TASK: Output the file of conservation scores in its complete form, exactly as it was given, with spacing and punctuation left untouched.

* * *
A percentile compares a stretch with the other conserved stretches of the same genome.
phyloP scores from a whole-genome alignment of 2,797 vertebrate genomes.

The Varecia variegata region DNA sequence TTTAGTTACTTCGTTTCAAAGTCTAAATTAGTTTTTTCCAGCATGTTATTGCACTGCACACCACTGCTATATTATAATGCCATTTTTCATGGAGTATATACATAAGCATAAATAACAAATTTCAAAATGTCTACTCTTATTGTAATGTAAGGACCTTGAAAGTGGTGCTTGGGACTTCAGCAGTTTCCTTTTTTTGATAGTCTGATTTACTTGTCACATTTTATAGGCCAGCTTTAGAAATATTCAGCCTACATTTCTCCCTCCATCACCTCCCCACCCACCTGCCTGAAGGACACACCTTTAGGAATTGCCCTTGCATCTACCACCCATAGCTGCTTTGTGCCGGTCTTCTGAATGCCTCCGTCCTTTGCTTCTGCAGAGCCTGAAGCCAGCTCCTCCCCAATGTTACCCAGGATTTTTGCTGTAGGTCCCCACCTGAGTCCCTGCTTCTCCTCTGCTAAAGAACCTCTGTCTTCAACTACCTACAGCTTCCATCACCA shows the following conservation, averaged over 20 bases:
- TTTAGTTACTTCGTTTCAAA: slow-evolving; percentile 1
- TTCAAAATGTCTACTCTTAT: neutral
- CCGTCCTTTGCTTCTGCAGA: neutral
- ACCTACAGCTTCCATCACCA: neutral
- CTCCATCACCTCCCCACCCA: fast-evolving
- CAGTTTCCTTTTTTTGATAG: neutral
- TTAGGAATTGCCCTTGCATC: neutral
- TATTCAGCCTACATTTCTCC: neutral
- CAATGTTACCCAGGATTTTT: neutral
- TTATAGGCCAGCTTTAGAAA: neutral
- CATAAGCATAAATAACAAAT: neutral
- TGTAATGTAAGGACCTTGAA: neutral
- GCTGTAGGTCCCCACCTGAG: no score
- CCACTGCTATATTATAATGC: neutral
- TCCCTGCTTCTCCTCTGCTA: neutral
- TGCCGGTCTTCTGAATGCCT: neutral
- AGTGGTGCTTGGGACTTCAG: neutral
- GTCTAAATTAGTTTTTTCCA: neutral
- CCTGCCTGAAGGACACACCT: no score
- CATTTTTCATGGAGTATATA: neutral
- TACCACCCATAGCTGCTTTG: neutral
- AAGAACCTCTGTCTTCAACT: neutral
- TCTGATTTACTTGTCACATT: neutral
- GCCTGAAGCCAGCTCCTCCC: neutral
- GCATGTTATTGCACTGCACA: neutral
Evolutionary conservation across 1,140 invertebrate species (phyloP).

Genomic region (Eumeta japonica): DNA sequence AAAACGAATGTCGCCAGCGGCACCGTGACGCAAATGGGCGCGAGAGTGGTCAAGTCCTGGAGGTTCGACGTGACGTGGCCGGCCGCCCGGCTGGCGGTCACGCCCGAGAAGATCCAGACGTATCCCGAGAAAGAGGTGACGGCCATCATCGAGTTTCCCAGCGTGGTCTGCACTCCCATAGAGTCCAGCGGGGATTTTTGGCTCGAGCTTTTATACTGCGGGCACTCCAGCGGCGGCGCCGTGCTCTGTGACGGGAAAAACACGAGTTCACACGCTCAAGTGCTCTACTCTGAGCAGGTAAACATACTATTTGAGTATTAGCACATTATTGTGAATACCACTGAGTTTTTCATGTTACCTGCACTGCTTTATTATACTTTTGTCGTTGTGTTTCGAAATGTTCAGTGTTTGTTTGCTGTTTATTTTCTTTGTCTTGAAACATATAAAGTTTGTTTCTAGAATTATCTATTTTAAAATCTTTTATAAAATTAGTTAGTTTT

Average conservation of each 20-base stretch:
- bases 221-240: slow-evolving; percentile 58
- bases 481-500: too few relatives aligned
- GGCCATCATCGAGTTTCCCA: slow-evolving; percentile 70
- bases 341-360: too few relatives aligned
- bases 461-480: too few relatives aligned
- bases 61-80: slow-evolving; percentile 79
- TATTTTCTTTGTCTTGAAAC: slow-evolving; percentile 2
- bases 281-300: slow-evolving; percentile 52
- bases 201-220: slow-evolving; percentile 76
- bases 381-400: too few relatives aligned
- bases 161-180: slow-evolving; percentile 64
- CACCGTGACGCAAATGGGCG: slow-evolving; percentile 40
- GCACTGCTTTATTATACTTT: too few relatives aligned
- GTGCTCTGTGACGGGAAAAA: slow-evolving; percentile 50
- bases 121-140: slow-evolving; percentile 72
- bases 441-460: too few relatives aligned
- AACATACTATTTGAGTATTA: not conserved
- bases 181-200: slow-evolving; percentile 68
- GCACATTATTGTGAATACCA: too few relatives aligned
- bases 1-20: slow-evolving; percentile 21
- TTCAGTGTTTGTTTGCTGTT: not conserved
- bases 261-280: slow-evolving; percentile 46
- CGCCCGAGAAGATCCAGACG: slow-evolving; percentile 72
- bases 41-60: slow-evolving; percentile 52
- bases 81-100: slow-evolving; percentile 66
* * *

A percentile compares a stretch with the other conserved stretches of the same genome.
phyloP scores from a whole-genome alignment of 2,797 vertebrate genomes.

The Varecia variegata region DNA sequence TTTAGTTACTTCGTTTCAAAGTCTAAATTAGTTTTTTCCAGCATGTTATTGCACTGCACACCACTGCTATATTATAATGCCATTTTTCATGGAGTATATACATAAGCATAAATAACAAATTTCAAAATGTCTACTCTTATTGTAATGTAAGGACCTTGAAAGTGGTGCTTGGGACTTCAGCAGTTTCCTTTTTTTGATAGTCTGATTTACTTGTCACATTTTATAGGCCAGCTTTAGAAATATTCAGCCTACATTTCTCCCTCCATCACCTCCCCACCCACCTGCCTGAAGGACACACCTTTAGGAATTGCCCTTGCATCTACCACCCATAGCTGCTTTGTGCCGGTCTTCTGAATGCCTCCGTCCTTTGCTTCTGCAGAGCCTGAAGCCAGCTCCTCCCCAATGTTACCCAGGATTTTTGCTGTAGGTCCCCACCTGAGTCCCTGCTTCTCCTCTGCTAAAGAACCTCTGTCTTCAACTACCTACAGCTTCCATCACCA shows the following conservation, averaged over 20 bases:
- TTTAGTTACTTCGTTTCAAA: slow-evolving; percentile 1
- TTCAAAATGTCTACTCTTAT: neutral
- CCGTCCTTTGCTTCTGCAGA: neutral
- ACCTACAGCTTCCATCACCA: neutral
- CTCCATCACCTCCCCACCCA: fast-evolving
- CAGTTTCCTTTTTTTGATAG: neutral
- TTAGGAATTGCCCTTGCATC: neutral
- TATTCAGCCTACATTTCTCC: neutral
- CAATGTTACCCAGGATTTTT: neutral
- TTATAGGCCAGCTTTAGAAA: neutral
- CATAAGCATAAATAACAAAT: neutral
- TGTAATGTAAGGACCTTGAA: neutral
- GCTGTAGGTCCCCACCTGAG: no score
- CCACTGCTATATTATAATGC: neutral
- TCCCTGCTTCTCCTCTGCTA: neutral
- TGCCGGTCTTCTGAATGCCT: neutral
- AGTGGTGCTTGGGACTTCAG: neutral
- GTCTAAATTAGTTTTTTCCA: neutral
- CCTGCCTGAAGGACACACCT: no score
- CATTTTTCATGGAGTATATA: neutral
- TACCACCCATAGCTGCTTTG: neutral
- AAGAACCTCTGTCTTCAACT: neutral
- TCTGATTTACTTGTCACATT: neutral
- GCCTGAAGCCAGCTCCTCCC: neutral
- GCATGTTATTGCACTGCACA: neutral
Evolutionary conservation across 1,140 invertebrate species (phyloP).

Genomic region (Eumeta japonica): DNA sequence AAAACGAATGTCGCCAGCGGCACCGTGACGCAAATGGGCGCGAGAGTGGTCAAGTCCTGGAGGTTCGACGTGACGTGGCCGGCCGCCCGGCTGGCGGTCACGCCCGAGAAGATCCAGACGTATCCCGAGAAAGAGGTGACGGCCATCATCGAGTTTCCCAGCGTGGTCTGCACTCCCATAGAGTCCAGCGGGGATTTTTGGCTCGAGCTTTTATACTGCGGGCACTCCAGCGGCGGCGCCGTGCTCTGTGACGGGAAAAACACGAGTTCACACGCTCAAGTGCTCTACTCTGAGCAGGTAAACATACTATTTGAGTATTAGCACATTATTGTGAATACCACTGAGTTTTTCATGTTACCTGCACTGCTTTATTATACTTTTGTCGTTGTGTTTCGAAATGTTCAGTGTTTGTTTGCTGTTTATTTTCTTTGTCTTGAAACATATAAAGTTTGTTTCTAGAATTATCTATTTTAAAATCTTTTATAAAATTAGTTAGTTTT

Average conservation of each 20-base stretch:
- bases 221-240: slow-evolving; percentile 58
- bases 481-500: too few relatives aligned
- GGCCATCATCGAGTTTCCCA: slow-evolving; percentile 70
- bases 341-360: too few relatives aligned
- bases 461-480: too few relatives aligned
- bases 61-80: slow-evolving; percentile 79
- TATTTTCTTTGTCTTGAAAC: slow-evolving; percentile 2
- bases 281-300: slow-evolving; percentile 52
- bases 201-220: slow-evolving; percentile 76
- bases 381-400: too few relatives aligned
- bases 161-180: slow-evolving; percentile 64
- CACCGTGACGCAAATGGGCG: slow-evolving; percentile 40
- GCACTGCTTTATTATACTTT: too few relatives aligned
- GTGCTCTGTGACGGGAAAAA: slow-evolving; percentile 50
- bases 121-140: slow-evolving; percentile 72
- bases 441-460: too few relatives aligned
- AACATACTATTTGAGTATTA: not conserved
- bases 181-200: slow-evolving; percentile 68
- GCACATTATTGTGAATACCA: too few relatives aligned
- bases 1-20: slow-evolving; percentile 21
- TTCAGTGTTTGTTTGCTGTT: not conserved
- bases 261-280: slow-evolving; percentile 46
- CGCCCGAGAAGATCCAGACG: slow-evolving; percentile 72
- bases 41-60: slow-evolving; percentile 52
- bases 81-100: slow-evolving; percentile 66